Wednesday, 6 December 2017
Questions without Notice
Family Law Review
My question is to the Attorney-General, Senator Brandis. In September 2017, you asked the Australian Law Reform Commission to undertake a comprehensive review of the family law system, including the manner in which proceedings are conducted and the impact of family violence on parties. That report is due to be published in early 2019. Why then is the government introducing its Family Law Amendment (Parenting Management Hearings) Bill 2017, which will dramatically change the way disputes are managed, before the comprehensive review has been completed?
Thank you for the acknowledgement of this very important initiative. The government has decided to undertake the first comprehensive review of the family law system not just on the Family Law Act but on the entire family law system, including the way the system overlaps with the child protection systems of the states and territories. The Family Law Act came into operation in January 1976. We've asked Professor Helen Rhoades, a much respected expert in the field, to undertake that review. She will be supported by two other commissioners: former Deputy Chief Justice of the Family Court John Faulks, and a very eminent family law practitioner, Mr Geoffey Sinclair.
The fact that we're undertaking such a comprehensive review must not arrest or abate more immediate needs for law reform. There are two the government identified and announced in the budget, one of which you have referred to–that is, parenting managing conferences. This is a pilot program, and I'm at pains to make that point. We are running two pilot programs. The first is to be commenced in the Parramatta registry in the middle of next year, and the second is to be commenced at a location yet to be announced at the end of next year. We are piloting a new mode for the resolution of disputes over children. It is paramount that the interests of children, when parents are separating, are treated with all the seriousness, care and concern that they deserve to be treated with. These are pilot programs. They don't detract from the more comprehensive review that you've referred to.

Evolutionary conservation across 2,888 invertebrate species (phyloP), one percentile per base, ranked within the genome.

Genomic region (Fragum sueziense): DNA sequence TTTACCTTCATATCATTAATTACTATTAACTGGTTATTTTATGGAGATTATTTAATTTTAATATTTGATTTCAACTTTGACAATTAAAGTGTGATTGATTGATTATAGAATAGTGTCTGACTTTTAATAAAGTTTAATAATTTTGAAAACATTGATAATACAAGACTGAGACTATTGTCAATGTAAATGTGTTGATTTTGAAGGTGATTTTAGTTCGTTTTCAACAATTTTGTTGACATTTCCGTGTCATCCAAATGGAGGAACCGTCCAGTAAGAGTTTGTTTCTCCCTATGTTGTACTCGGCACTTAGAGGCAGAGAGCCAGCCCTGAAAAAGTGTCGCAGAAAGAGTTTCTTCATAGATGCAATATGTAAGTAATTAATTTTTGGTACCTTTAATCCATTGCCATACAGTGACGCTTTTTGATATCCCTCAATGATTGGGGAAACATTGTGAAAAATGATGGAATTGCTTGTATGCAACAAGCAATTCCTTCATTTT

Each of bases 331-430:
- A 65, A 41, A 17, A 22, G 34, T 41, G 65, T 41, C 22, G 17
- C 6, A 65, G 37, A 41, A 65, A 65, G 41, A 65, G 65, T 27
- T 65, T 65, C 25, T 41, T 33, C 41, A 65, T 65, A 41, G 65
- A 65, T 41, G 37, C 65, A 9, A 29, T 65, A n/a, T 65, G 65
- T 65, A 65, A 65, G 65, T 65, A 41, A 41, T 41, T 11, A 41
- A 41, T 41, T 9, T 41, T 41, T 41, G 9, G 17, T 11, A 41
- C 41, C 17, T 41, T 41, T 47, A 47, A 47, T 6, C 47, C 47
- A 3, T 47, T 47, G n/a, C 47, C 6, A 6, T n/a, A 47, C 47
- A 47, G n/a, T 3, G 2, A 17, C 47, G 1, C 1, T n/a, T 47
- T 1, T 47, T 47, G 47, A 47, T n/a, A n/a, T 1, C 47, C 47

The architect of the parent management hearings, Professor Patrick Parkinson, claims that these types of hearings are well suited to victims of domestic violence. However, both the Law Council of Australia and retired judges of the Family Court have raised serious concerns about the proposed bill. Can the government confirm whether these hearings will be used in family violence cases?
If family violence allegations are made in the course of parenting management hearings, then the matters will be referred back to the Family Court or the Federal Circuit Court. That's the immediate answer to your question, Senator Griff. But, in this area, of all areas, there are a variety of strongly held views. That is why we're rolling out these parenting management hearings as a pilot program, because we want to learn, from the way they are conducted, all that we can to inform us about future law reform. Although Professor Parkinson's name is associated with this kind of more consensual, mediation based dispute resolution, it would be quite wrong to think that Professor Parkinson alone is the author of this idea. I've discussed it with Professor Parkinson, but I've discussed it with many specialists in the field as well.
I think I just did that, Senator Griff, when I told you that the way in which these pilot programs have been set up is that, if domestic or family violence allegations are made in the course of them, they are adjourned to the court. What the government is also doing, since you raise the acute issue of family violence, is, in the other bill that I'll be introducing today, the Family Law Amendment (Family Violence and Other Measures) Bill, creating new powers to protect against family violence. In particular, we will be introducing a new criminal offence where there is a breach of an order of a Family Court in relation to a family violence matter. Ordinarily courts enforce their orders by contempt proceedings and other forms of civil proceeding, but we are criminalising breaches of court orders in relation to family violence matters. That's something we're doing today. (Time expired)